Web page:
Point 7a identifies a generic learning method (BOA) that can be used on any
procedures, but is fairly resource-intensive. 7b identifies a more
specialized learning method that works on special, simple patterns and is
much less resource-intensive. Finally, 8 states that attention allocation
will be handled using these same methods (rather than some other heuristic
As noted above, there are many other choices that could have been made -
Novamente is certainly not the only approach to AGI consistent with the
probabilistic variant of the psynet model, let alone the only valid approach
to AGI. All we claim is that it seems to be a valid approach to AGI, and
one that we have managed to spell out in great detail, and are partway
through implementing and tuning.
Unfortunately, due to a lack of hardly any funding oriented toward AGI, the
work is going very slowly, and we are spending most of our time working on
various short-term narrow-AI applications of the partially-complete
Novamente codebase. But we'll get there....
-- Ben Goertzel
> -----Original Message-----
> From: email@example.com [mailto:firstname.lastname@example.org]On Behalf Of Stephen
> Sent: Saturday, January 15, 2005 6:21 AM
> To: email@example.com
> Subject: Fuzzy vs Probability
> I was looking over the Singularity Institute page on becoming a seed AI
> Programmer the other day and I couldn't help but feel that there is an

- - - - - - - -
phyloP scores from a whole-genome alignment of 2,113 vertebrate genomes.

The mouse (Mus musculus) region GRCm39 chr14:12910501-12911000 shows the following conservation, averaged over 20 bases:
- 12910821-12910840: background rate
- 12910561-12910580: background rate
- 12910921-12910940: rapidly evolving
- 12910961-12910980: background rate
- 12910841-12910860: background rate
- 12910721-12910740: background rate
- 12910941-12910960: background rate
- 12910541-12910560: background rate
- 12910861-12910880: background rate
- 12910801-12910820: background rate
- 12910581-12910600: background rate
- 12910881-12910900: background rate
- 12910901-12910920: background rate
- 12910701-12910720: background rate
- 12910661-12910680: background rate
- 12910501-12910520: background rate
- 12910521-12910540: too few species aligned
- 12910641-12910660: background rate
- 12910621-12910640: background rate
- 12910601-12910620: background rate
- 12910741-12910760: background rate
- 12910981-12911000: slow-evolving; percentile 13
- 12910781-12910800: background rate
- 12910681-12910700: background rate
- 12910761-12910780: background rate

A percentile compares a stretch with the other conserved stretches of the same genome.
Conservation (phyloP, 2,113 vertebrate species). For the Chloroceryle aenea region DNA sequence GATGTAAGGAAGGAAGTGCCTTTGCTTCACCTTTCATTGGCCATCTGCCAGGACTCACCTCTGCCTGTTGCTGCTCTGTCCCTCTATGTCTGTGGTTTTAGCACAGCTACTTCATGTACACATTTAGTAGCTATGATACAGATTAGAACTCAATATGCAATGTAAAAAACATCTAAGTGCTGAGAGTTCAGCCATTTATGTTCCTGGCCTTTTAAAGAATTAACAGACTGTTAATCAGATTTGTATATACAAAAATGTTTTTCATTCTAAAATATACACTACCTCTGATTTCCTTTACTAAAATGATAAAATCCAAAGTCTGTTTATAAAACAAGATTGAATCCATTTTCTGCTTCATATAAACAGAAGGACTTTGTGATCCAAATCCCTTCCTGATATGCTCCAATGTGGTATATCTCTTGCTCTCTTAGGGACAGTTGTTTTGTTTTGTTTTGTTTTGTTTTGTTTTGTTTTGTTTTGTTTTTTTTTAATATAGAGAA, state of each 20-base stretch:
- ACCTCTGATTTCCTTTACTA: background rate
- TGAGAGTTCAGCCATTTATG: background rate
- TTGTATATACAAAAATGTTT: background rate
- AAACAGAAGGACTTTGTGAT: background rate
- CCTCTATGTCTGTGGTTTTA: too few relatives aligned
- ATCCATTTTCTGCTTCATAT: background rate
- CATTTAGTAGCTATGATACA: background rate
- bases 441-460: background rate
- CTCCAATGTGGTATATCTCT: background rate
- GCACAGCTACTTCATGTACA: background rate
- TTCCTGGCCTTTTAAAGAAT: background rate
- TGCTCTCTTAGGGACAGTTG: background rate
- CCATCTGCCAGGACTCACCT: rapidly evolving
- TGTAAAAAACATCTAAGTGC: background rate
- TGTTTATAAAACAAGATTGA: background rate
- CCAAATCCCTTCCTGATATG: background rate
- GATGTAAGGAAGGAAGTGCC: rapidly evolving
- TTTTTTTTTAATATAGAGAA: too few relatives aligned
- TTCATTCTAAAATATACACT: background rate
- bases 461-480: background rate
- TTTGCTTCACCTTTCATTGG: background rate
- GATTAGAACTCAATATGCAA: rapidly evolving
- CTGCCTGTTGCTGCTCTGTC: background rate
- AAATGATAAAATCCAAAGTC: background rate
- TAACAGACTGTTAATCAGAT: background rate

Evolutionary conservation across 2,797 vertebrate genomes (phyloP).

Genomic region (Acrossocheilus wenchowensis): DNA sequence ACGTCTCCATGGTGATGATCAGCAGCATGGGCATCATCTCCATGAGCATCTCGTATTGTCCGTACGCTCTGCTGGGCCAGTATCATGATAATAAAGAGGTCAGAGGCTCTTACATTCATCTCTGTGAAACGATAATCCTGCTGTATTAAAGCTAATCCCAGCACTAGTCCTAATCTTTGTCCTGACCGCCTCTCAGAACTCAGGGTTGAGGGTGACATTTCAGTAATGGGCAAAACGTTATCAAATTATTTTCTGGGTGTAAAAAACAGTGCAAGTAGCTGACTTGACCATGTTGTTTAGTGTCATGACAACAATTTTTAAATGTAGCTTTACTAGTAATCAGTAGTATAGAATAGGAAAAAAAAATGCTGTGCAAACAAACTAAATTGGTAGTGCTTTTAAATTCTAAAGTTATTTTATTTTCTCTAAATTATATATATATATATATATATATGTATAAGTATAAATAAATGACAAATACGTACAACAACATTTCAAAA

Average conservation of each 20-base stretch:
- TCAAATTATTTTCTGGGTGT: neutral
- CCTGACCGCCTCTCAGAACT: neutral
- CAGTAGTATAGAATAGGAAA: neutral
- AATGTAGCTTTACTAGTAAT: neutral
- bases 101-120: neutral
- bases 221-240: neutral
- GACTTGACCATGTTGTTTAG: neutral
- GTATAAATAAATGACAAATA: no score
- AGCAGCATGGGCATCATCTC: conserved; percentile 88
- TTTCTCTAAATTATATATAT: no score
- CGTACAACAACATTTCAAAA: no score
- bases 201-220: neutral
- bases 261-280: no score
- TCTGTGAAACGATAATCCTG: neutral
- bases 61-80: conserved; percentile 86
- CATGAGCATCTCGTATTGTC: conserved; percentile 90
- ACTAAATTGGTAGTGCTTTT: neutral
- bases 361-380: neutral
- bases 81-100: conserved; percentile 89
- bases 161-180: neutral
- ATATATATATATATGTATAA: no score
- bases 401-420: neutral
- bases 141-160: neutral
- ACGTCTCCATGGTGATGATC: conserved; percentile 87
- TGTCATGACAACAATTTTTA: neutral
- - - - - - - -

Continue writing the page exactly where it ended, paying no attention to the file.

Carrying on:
> overwhelming bias towards bayesian reasoning and I have noticed that a
> lot of contributors to sl4 hail this as all-powerful - should they?
> Check out this paper by Bart Kosko (clearly a 'brilliant' individual)
> and his other work -
> I couldn't help noticing also that generally there are gaps in the
> plan. As a philosopher I saw the ommission of any philosophy of mind -
> crucial to any AI discussions and for any 'deep understanding' of the
> issues actually outlined - strange... I have witnessed in the past
> prejudice against philosophy and philosophers here too (apology already
> accepted of course) and I wondered if the project of creating AI is
> being pushed forward before it is ready. Now I believe that the
> singularity is inevitable and I am not suggesting that the institute is
> wrong, just that creating an Artificial General Intelligence, needs more
> emphasis on the general. Any thoughts?